The fact remains that exactly twelve months later, in November 2014, Mare Nostrum was "canceled," multiplying – just as the Navy had predicted – the shipwrecks and casualties, including the immense tragedy of April 15, 2015, with some 800 victims, the highest death toll ever recorded in the Mediterranean in a shipwreck. And, in place of that salvation operation, regulations, and restrictions have gradually been introduced that not even the escalation of victims has been able to stop, even to the point of outsourcing the borders of Fortress Europe further and further south, to Africa and the Middle East, through a whole series of international treaties, to block refugees in the middle of the Sahara, "out of the spotlight," before they can even get to embark on the southern shore of the Mediterranean. 

This is what treaties such as the Khartoum Process (a photocopy of the previous Rabat Process), the Malta Accords, the treaty with Turkey, the rejection pact with Sudan, the blackmail to Afghanistan (forced to "take back" 80,000 refugees), the memorandum signed with Libya in February 2017 and the latest measures of this government have done and are doing. Not to mention the criminalization of NGOs, to whom we owe about 40 percent of the thousands of lives saved, but who have been forced to suspend their activities, even going so far as to pressure Panama to revoke the sailing flag of the Aquarius. Today we are seeing rescued ships forced to sail innumerable miles in search of assigned ports far from the places of intervention. The closest and safest port under international maritime law is a dead letter now. Massacres have been going on for the

past decade like nothing, cynicism has supplanted Humanitarianism.

With the Eritrean refugees, the second "point" is how we have gone from solidarity to derision or even contempt, to the point of calling them – in the words of influential members of the current governing majority – "vacationing refugees" or "migrants to make a good life," in order to deny the reality of the dictatorship in Asmara. It is a process that began immediately, already in the aftermath of the tragedy, when at the funeral ceremony for the victims, in Agrigento, the government invited the Eritrean ambassador to Rome, the man who represents and is the voice in Italy of the very regime that forced those 368 young people to flee the country. It could have seemed like a "gaffe." Instead, it turned out to be the beginning of a path of gradual rapprochement and re-evaluation of Isaias Afewerki, the dictator who enslaved his people, bringing them out of international isolation, associating them with the Khartoum Process and other agreements, sending them hundreds of millions of euros in funding, electing them de facto anti-immigration gendarme on behalf of Italy and Europe.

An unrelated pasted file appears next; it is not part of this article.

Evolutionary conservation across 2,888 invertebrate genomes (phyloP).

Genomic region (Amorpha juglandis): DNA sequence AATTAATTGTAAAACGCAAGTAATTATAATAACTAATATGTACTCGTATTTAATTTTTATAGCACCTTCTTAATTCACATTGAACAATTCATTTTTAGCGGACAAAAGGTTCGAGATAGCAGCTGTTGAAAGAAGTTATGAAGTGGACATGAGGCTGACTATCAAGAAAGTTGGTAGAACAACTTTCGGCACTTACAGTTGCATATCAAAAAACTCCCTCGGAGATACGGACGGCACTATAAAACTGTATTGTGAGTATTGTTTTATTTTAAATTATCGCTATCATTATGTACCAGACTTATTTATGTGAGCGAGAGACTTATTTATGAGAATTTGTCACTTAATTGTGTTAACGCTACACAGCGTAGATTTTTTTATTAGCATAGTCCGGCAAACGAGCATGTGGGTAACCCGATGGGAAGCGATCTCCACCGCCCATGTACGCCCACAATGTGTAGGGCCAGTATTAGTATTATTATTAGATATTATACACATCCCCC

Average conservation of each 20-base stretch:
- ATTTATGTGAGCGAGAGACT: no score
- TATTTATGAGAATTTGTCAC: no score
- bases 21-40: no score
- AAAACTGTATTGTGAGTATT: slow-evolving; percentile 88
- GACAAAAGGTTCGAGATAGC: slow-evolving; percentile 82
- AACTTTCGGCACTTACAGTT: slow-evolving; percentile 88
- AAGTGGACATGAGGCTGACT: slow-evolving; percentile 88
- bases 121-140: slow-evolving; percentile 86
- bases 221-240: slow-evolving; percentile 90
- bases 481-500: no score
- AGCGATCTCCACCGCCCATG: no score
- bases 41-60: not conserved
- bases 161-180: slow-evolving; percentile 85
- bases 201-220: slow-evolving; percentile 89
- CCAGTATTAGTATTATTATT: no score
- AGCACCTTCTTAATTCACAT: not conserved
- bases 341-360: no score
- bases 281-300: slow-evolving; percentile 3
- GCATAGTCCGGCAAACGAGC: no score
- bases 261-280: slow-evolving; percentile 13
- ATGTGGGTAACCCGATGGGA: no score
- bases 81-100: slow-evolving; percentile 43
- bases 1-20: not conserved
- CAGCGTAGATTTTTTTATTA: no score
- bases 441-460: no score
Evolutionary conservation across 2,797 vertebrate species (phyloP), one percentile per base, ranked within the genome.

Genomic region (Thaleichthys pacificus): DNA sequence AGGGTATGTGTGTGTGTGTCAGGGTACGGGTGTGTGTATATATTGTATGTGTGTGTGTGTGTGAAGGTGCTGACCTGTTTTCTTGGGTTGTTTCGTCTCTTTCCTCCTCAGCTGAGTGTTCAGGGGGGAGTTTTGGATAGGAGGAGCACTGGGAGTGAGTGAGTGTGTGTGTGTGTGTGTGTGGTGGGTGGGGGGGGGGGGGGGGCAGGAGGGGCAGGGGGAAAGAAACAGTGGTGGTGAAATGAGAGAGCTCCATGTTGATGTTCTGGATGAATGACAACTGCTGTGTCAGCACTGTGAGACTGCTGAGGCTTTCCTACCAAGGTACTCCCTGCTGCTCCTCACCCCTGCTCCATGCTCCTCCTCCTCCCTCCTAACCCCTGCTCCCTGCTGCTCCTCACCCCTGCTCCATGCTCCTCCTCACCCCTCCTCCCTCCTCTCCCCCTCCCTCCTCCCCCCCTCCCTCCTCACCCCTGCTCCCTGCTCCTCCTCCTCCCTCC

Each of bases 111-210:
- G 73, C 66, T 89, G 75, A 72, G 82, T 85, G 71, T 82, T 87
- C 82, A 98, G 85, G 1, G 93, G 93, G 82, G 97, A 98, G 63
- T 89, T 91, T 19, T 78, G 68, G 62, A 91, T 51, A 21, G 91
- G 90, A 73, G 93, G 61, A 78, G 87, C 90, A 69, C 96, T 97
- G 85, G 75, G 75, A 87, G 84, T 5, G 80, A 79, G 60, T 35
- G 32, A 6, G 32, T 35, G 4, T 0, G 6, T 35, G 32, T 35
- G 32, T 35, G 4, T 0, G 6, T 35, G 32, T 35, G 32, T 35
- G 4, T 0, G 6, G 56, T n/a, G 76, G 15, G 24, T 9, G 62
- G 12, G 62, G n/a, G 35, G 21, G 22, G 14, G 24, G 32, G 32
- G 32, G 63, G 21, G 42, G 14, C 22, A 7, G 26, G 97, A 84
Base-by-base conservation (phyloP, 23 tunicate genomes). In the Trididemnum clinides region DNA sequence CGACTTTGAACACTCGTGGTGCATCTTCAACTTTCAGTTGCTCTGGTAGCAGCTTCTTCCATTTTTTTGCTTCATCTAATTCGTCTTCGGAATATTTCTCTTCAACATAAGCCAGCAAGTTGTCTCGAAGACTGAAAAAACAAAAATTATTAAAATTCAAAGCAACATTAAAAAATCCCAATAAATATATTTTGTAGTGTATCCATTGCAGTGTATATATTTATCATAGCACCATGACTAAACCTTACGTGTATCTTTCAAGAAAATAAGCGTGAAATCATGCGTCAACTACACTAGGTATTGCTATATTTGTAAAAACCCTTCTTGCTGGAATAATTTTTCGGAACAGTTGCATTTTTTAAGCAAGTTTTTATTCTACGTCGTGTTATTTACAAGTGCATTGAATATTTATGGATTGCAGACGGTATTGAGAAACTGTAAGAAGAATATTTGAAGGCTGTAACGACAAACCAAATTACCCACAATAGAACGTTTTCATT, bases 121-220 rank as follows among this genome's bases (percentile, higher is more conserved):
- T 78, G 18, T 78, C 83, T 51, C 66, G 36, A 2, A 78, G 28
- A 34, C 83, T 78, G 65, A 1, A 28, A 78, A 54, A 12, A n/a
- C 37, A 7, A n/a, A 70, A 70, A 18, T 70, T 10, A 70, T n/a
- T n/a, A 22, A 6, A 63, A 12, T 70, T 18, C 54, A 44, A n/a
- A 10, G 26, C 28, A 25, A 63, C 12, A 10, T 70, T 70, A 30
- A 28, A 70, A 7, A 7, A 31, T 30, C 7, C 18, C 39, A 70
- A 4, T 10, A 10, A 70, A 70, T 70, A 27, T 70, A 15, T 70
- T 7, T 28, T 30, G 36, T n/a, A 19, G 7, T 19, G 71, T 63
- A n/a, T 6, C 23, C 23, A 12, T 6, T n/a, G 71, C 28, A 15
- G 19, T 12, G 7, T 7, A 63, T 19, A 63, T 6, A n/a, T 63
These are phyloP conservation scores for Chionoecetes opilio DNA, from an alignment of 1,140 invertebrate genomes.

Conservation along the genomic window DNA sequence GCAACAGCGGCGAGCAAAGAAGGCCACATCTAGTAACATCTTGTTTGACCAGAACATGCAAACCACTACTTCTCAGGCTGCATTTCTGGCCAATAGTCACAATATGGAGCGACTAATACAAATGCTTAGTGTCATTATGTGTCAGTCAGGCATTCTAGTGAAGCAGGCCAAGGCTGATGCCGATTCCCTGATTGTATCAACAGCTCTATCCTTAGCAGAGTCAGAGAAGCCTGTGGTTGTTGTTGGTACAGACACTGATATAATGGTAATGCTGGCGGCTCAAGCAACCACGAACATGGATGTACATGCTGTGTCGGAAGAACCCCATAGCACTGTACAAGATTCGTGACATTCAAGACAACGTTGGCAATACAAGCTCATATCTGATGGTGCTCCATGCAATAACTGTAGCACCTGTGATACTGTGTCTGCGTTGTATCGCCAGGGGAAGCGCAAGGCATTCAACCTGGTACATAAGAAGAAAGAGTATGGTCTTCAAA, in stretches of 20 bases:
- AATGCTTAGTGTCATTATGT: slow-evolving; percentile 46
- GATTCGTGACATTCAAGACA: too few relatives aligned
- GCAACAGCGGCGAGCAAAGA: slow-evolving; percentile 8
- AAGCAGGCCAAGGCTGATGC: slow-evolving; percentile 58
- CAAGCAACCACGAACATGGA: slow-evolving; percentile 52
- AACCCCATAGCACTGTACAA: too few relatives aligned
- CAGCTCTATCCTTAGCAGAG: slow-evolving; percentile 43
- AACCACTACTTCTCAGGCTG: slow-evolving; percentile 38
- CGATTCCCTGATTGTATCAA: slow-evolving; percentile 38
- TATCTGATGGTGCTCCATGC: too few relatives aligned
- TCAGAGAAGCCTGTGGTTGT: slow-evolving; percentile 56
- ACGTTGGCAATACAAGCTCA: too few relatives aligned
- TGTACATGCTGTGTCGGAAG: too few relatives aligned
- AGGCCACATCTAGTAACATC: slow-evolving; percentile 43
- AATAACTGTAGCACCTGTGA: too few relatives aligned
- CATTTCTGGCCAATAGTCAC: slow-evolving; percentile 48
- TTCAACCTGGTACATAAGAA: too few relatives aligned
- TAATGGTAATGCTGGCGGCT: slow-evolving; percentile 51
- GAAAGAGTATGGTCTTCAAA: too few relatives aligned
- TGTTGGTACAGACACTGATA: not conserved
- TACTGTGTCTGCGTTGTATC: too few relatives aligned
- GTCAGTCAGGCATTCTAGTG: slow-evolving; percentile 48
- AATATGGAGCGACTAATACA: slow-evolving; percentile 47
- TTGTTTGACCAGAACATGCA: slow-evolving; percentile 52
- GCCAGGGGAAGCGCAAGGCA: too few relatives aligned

Both regarding migrants in general and Eritrea, then, ten years after the tragedy of that October 3, 2013, the bitter taste of betrayal remains.

· Betrayed memory and respect for the 368 young victims and all their family members and friends.

· Betrayed are the thousands of young people who by their very flight denounce the fierce, terrible reality of the regime in Asmara, which remains a dictatorship even after peace was signed with Ethiopia over the very long border war that began in 1998.

· Betrayed is the cry of pain that rises from Africa and the Middle East to Italy and Europe from an entire people of migrants forced to leave their land: a flight for life that often stems from situations created by the politics and economic and geostrategic interests of the very states of the Global North that are now raising barriers. Betrayed, this cry of pain, at the very moment when one pretends not to see an obvious reality:

That's it: wherever we want to remember the Lampedusa tragedy these days, on the island itself or anywhere else, it will be meaningless to do so unless we want to turn this sad anniversary into a starting point to radically change the policy conducted over the past five years toward migrants and refugees. The "last of the earth."